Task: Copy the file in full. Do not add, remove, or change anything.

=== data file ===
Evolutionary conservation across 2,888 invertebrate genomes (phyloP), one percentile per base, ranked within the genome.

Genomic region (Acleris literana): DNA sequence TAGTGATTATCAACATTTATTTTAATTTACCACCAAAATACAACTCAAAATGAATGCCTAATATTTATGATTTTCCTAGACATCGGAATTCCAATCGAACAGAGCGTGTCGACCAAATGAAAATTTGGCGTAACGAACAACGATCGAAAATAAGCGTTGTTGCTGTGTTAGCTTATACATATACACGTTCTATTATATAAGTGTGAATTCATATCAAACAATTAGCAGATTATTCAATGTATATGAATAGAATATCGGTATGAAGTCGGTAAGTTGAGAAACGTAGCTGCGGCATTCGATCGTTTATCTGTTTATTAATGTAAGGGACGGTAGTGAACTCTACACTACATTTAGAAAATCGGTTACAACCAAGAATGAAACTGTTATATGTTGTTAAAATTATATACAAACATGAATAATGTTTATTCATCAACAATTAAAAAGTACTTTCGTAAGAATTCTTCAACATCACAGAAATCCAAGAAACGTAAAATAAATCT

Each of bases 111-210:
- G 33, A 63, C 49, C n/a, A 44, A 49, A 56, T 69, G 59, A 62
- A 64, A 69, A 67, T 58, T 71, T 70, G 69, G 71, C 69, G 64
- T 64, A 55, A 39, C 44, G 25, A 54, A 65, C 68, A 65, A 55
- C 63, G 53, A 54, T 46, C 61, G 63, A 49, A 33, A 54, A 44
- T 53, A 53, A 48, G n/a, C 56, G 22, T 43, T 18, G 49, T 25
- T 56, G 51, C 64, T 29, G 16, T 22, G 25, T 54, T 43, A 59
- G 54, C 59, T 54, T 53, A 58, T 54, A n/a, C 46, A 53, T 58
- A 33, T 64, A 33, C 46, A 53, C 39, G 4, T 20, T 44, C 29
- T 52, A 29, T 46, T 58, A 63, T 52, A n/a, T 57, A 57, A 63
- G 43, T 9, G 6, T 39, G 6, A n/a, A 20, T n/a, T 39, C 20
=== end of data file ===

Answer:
Evolutionary conservation across 2,888 invertebrate genomes (phyloP), one percentile per base, ranked within the genome.

Genomic region (Acleris literana): DNA sequence TAGTGATTATCAACATTTATTTTAATTTACCACCAAAATACAACTCAAAATGAATGCCTAATATTTATGATTTTCCTAGACATCGGAATTCCAATCGAACAGAGCGTGTCGACCAAATGAAAATTTGGCGTAACGAACAACGATCGAAAATAAGCGTTGTTGCTGTGTTAGCTTATACATATACACGTTCTATTATATAAGTGTGAATTCATATCAAACAATTAGCAGATTATTCAATGTATATGAATAGAATATCGGTATGAAGTCGGTAAGTTGAGAAACGTAGCTGCGGCATTCGATCGTTTATCTGTTTATTAATGTAAGGGACGGTAGTGAACTCTACACTACATTTAGAAAATCGGTTACAACCAAGAATGAAACTGTTATATGTTGTTAAAATTATATACAAACATGAATAATGTTTATTCATCAACAATTAAAAAGTACTTTCGTAAGAATTCTTCAACATCACAGAAATCCAAGAAACGTAAAATAAATCT

Each of bases 111-210:
- G 33, A 63, C 49, C n/a, A 44, A 49, A 56, T 69, G 59, A 62
- A 64, A 69, A 67, T 58, T 71, T 70, G 69, G 71, C 69, G 64
- T 64, A 55, A 39, C 44, G 25, A 54, A 65, C 68, A 65, A 55
- C 63, G 53, A 54, T 46, C 61, G 63, A 49, A 33, A 54, A 44
- T 53, A 53, A 48, G n/a, C 56, G 22, T 43, T 18, G 49, T 25
- T 56, G 51, C 64, T 29, G 16, T 22, G 25, T 54, T 43, A 59
- G 54, C 59, T 54, T 53, A 58, T 54, A n/a, C 46, A 53, T 58
- A 33, T 64, A 33, C 46, A 53, C 39, G 4, T 20, T 44, C 29
- T 52, A 29, T 46, T 58, A 63, T 52, A n/a, T 57, A 57, A 63
- G 43, T 9, G 6, T 39, G 6, A n/a, A 20, T n/a, T 39, C 20